The 79 children who were abducted from a Christian school in the North of Cameroon over the weekend have been freed, according to a church official. The crime took place at Bamenda’s Presbyterian Secondary School in the volatile city of Bamenda.
“They were brought last night to one of our churches … near Bamenda (the regional capital). They look tired and psychologically tortured,” said the moderator of the country’s Presbyterian Church, Fonki Samuel Forba, according to The Associated Press. Forba noted that two of the three staff members who were taken by the kidnappers remain in captivity.
— Peter Tah (@TFomonyuy) November 7, 2018
The perpetrators are believed to be associated with an English-speaking separatist group who want to create a sovereign state in the north of the central African nation named “Ambazonia.” Tensions between the Anglophone community and the French-speaking government forces have heightened over the past two years, as the separatists attempt to break away and form their own state.
Brutal clashes that have claimed hundreds of lives in recent months, and some 400 deaths since the violence began in 2016. One of those killed in the violence was American missionary Charles Wesco, who was shot dead last week just outside Bamenda.
Now, in light of this moment of elation for the church community, Forba has urged parents to take their children home immediately and keep them safe.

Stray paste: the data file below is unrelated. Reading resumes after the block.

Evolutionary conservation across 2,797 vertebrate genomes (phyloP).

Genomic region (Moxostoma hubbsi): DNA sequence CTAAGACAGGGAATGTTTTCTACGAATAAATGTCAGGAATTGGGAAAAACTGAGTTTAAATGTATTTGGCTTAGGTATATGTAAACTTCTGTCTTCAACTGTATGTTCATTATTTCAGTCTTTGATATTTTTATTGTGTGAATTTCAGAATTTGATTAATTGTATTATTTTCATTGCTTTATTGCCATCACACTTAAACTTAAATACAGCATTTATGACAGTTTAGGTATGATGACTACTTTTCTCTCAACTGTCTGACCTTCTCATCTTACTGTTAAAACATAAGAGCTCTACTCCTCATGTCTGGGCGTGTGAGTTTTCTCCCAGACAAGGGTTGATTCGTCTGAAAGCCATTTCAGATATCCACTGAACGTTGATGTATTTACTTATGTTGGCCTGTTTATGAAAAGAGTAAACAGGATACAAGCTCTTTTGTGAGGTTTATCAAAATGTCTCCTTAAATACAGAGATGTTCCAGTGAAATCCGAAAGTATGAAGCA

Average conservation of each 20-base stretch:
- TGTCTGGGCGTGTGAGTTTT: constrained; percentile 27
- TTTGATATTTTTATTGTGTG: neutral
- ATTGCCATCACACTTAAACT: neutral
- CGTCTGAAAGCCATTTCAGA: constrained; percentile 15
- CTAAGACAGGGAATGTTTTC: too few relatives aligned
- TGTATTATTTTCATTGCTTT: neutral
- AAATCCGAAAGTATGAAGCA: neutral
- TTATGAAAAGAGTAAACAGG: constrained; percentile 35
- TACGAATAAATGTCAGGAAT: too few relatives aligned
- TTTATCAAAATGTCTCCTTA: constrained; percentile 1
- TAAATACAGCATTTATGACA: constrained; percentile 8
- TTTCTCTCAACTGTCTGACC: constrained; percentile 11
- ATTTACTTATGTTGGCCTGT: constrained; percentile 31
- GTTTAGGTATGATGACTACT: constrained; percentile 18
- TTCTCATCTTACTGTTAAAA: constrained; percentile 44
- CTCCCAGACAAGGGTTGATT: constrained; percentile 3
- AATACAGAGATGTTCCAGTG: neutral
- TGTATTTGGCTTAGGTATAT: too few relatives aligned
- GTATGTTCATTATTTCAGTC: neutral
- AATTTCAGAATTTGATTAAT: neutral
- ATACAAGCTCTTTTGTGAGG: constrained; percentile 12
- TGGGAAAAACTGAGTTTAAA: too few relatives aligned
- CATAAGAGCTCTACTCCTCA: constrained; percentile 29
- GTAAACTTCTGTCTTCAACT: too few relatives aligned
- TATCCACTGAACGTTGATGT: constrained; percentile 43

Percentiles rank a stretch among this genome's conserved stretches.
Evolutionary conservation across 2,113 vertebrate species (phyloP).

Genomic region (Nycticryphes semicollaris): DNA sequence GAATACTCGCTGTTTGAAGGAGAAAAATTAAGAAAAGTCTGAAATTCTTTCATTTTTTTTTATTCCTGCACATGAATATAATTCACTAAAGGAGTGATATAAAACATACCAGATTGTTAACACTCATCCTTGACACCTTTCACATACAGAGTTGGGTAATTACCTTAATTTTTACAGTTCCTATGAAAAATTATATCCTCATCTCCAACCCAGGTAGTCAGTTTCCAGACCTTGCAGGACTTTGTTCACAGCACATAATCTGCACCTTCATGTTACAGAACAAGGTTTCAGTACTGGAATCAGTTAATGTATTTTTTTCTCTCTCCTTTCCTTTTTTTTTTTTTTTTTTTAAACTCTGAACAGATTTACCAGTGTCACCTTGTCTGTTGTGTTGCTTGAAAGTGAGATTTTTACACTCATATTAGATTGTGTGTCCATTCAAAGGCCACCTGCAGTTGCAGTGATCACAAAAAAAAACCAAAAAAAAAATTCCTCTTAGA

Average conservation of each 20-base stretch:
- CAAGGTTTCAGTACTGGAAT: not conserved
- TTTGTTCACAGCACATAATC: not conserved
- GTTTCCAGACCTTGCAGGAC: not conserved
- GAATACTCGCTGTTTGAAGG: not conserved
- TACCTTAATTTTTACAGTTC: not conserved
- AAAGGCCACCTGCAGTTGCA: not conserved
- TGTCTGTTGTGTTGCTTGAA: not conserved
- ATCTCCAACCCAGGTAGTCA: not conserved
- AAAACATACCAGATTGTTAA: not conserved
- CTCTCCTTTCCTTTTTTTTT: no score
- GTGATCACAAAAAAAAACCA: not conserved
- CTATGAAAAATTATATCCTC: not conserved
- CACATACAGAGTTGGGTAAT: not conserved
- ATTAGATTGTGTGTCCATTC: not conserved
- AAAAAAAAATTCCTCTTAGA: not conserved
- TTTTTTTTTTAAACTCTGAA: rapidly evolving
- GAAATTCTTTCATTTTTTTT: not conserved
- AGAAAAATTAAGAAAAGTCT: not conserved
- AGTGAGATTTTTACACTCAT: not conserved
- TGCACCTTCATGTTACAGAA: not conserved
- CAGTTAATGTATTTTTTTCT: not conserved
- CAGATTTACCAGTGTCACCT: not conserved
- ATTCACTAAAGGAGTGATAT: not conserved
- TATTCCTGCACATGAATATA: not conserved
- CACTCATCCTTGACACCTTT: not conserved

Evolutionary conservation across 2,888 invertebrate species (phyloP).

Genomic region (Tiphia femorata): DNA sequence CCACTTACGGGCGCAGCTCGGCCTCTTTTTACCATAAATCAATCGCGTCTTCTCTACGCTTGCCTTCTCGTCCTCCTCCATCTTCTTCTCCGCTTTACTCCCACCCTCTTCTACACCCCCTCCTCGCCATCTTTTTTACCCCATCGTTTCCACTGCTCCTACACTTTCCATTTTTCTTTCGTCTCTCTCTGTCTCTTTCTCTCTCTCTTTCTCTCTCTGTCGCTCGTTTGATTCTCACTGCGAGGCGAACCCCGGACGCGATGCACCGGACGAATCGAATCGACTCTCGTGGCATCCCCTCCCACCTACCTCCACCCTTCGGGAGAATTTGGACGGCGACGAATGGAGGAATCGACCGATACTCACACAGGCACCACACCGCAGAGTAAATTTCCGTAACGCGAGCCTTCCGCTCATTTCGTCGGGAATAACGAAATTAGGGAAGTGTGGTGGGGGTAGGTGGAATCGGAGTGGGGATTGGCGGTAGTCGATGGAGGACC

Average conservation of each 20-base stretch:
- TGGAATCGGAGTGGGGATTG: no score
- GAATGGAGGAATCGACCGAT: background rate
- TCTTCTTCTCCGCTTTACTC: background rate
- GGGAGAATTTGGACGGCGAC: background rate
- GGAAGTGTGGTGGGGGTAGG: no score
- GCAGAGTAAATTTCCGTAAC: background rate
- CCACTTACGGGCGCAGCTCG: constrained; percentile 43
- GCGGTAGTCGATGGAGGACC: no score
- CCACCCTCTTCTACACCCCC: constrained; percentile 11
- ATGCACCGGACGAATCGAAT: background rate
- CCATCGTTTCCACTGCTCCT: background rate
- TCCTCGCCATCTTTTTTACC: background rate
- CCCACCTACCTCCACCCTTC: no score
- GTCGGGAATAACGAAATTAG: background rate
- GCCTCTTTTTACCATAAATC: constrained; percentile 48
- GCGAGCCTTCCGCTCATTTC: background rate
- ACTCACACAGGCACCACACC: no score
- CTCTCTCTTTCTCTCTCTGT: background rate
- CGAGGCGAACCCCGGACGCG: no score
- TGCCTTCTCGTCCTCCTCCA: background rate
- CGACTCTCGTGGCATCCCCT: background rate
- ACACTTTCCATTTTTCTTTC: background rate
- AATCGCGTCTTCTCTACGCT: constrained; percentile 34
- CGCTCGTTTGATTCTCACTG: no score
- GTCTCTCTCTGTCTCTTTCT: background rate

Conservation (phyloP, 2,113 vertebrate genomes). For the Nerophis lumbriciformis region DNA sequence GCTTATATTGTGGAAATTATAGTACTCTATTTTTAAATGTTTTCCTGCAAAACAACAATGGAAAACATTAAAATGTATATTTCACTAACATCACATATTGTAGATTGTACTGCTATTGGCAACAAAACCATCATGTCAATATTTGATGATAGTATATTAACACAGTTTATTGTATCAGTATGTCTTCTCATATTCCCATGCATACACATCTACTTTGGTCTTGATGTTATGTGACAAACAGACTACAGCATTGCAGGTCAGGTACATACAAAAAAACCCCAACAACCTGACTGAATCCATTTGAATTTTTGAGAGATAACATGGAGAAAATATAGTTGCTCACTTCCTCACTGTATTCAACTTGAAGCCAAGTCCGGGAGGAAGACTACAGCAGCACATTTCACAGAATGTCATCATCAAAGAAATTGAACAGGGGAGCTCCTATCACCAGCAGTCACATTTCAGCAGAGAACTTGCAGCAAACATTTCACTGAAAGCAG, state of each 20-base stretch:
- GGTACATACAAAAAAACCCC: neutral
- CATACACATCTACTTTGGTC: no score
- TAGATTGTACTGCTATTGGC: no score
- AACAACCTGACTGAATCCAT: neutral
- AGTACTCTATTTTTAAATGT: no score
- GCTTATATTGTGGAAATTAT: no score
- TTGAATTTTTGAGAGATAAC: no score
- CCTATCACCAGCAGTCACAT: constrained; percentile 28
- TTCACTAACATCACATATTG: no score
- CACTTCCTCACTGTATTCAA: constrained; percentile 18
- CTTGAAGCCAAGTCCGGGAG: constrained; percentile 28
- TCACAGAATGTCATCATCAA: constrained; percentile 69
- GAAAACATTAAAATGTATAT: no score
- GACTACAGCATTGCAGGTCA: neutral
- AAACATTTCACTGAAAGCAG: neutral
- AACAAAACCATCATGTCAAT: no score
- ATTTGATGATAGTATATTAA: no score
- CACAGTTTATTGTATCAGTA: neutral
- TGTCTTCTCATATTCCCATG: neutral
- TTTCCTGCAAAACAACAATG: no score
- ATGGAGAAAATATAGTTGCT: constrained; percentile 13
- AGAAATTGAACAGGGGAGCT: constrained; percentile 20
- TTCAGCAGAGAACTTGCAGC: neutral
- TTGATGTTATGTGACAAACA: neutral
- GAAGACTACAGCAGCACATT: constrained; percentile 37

“It is unfortunate we have to close the school and send home 700 children,” he said. “Their security is not assured by the state and armed groups constantly attack and kidnap them.”
Though previously schools have paid a cash-sum ransom for the release of students, this abduction was different in that the militants simply demanded that the school be closed immediately. In a video of the kidnapped boys, one of the captors can be heard saying the group would only release the children once the new state is formed.
“We shall only release you after the struggle,” the kidnapper said. “You will be going to school here now.”
The separatists have also been setting fire to educational facilities, causing some 100 blazes.
In response to the kidnapping, North West region governor Deben Tchoffo insisted that more must be done to protect schools in the region.
“I must insist that we have taken enough measures to protect schools, but we also need the assistance of all,” said Tchoffo. “People should inform the military whenever they see strange faces in their villages.”
But many parents are tiring of the government’s promises of increased security and better protection for their kids.
“How can he always talk of protection and security when our schools are torched every day, our children tortured and their teachers killed,” said one father, Tah Pascal. “This is done in spite of the presence of the military.”
Following the release, Tibor Nagy, Assistant Secretary for U.S. Department of State’s Bureau of African Affairs, called for an “immediate halt to the indiscriminate targeting of civilians and burning of houses by Cameroonian government forces and to the attacks perpetrated by Anglophone separatists against security forces and civilians.”
I’m encouraged by the release of the students kidnapped from the Presbyterian Secondary School of Nkwen near Bamenda, Cameroon. We call for the immediate and safe return of the remaining hostages
— Tibor Nagy (@AsstSecStateAF) November 7, 2018
“We urge all sides to end the violence and enter into broad-based reconciliatory dialogue without preconditions,” he added in a statement on Twitter.
(H/T: The Associated Press)